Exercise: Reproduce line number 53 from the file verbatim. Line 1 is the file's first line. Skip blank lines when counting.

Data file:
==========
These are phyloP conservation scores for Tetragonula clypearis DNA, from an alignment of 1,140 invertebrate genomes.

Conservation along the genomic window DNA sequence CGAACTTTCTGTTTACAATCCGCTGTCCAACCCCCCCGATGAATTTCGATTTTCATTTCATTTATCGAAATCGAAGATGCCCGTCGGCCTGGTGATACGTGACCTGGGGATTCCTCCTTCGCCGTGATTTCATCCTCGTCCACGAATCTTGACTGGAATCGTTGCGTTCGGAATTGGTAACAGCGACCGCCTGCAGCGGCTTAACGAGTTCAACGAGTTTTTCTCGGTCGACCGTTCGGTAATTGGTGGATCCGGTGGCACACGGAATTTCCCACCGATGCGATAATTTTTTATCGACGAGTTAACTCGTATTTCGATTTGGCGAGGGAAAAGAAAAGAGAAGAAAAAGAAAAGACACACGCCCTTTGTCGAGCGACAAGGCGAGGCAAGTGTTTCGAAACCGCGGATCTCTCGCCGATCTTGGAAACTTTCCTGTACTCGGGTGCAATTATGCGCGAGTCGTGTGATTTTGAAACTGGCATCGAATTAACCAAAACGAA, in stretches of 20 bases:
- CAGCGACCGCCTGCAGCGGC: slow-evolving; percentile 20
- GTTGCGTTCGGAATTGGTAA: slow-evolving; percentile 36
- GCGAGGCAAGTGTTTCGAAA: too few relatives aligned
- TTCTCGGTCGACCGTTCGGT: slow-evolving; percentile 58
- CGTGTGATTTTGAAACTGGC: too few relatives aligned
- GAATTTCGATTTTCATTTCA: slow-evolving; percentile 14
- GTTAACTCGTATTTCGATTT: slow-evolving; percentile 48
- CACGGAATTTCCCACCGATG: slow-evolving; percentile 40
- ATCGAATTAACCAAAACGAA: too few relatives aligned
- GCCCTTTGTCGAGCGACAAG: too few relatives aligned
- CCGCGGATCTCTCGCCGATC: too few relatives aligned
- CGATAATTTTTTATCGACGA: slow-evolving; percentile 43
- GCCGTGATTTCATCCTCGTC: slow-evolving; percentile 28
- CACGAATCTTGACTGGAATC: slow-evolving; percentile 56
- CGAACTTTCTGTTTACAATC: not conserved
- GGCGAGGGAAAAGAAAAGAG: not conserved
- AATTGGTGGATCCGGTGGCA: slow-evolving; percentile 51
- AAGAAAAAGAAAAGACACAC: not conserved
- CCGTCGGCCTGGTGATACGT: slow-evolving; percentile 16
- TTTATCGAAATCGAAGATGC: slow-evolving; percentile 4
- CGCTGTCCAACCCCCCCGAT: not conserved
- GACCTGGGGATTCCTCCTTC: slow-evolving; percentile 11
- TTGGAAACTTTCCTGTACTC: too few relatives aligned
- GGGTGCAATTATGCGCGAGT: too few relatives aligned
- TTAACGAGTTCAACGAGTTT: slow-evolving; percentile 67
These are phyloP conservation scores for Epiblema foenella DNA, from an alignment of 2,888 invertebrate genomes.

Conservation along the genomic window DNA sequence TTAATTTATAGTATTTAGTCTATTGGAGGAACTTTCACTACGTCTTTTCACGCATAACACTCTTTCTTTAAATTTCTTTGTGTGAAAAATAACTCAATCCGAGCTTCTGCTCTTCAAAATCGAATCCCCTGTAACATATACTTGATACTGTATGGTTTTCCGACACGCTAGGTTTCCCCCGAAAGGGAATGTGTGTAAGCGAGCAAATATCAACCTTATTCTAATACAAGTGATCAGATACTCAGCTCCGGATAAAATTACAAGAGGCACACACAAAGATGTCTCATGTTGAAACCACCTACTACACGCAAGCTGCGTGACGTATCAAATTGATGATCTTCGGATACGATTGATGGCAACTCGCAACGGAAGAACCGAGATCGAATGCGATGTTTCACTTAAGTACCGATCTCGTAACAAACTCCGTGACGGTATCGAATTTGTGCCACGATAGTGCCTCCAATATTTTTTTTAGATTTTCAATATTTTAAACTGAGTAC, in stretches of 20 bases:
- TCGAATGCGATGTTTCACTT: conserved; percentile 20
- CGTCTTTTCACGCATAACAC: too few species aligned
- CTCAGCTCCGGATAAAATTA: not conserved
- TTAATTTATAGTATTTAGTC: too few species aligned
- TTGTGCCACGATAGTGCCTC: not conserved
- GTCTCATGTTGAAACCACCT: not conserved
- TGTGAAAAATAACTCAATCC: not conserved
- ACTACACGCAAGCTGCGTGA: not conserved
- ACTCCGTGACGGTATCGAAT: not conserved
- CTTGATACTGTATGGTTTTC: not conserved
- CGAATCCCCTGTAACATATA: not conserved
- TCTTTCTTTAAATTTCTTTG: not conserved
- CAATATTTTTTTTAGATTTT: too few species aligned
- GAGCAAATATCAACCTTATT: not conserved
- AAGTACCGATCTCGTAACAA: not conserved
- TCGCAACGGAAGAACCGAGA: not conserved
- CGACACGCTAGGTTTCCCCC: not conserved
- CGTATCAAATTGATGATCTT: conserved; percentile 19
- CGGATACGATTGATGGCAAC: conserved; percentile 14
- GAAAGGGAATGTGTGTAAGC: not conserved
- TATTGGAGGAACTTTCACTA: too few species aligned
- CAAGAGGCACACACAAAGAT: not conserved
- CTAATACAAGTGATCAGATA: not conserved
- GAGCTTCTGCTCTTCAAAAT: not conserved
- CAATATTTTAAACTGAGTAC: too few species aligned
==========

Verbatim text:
- GAGCTTCTGCTCTTCAAAAT: not conserved